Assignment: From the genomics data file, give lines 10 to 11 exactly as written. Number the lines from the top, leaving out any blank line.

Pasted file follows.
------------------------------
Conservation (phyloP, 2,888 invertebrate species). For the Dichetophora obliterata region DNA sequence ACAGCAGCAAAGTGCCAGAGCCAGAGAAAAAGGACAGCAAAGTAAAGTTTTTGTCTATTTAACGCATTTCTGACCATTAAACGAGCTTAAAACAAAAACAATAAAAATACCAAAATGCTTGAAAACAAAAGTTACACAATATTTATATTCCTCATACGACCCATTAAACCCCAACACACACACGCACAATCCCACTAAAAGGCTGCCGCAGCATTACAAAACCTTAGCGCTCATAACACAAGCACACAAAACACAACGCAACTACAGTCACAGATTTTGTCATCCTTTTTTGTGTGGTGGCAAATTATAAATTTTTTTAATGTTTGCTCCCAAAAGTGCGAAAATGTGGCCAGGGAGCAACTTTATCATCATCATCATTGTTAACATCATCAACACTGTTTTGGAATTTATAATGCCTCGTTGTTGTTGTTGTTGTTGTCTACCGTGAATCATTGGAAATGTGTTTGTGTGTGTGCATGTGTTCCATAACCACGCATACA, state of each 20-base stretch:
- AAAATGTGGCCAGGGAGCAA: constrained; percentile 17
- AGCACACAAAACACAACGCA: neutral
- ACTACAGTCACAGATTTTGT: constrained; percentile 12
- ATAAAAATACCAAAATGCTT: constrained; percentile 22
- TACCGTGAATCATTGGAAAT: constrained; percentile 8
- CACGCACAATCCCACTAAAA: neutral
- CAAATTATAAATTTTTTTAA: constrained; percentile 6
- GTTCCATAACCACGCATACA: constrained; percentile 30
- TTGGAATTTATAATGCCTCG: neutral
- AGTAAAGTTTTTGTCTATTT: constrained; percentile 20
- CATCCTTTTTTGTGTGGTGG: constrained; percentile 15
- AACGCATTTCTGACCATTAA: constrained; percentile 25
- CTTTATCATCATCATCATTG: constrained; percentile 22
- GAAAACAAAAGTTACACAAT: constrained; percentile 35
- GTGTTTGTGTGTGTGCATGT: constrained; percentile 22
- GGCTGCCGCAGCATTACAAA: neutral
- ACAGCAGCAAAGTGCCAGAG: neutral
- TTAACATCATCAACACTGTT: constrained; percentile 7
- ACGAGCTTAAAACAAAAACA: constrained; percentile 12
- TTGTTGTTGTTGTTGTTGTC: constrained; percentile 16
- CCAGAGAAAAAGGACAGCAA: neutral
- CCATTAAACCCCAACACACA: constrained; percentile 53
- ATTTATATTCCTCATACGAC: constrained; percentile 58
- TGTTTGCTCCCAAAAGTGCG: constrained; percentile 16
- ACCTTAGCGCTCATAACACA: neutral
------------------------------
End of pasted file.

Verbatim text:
- TTGGAATTTATAATGCCTCG: neutral
- AGTAAAGTTTTTGTCTATTT: constrained; percentile 20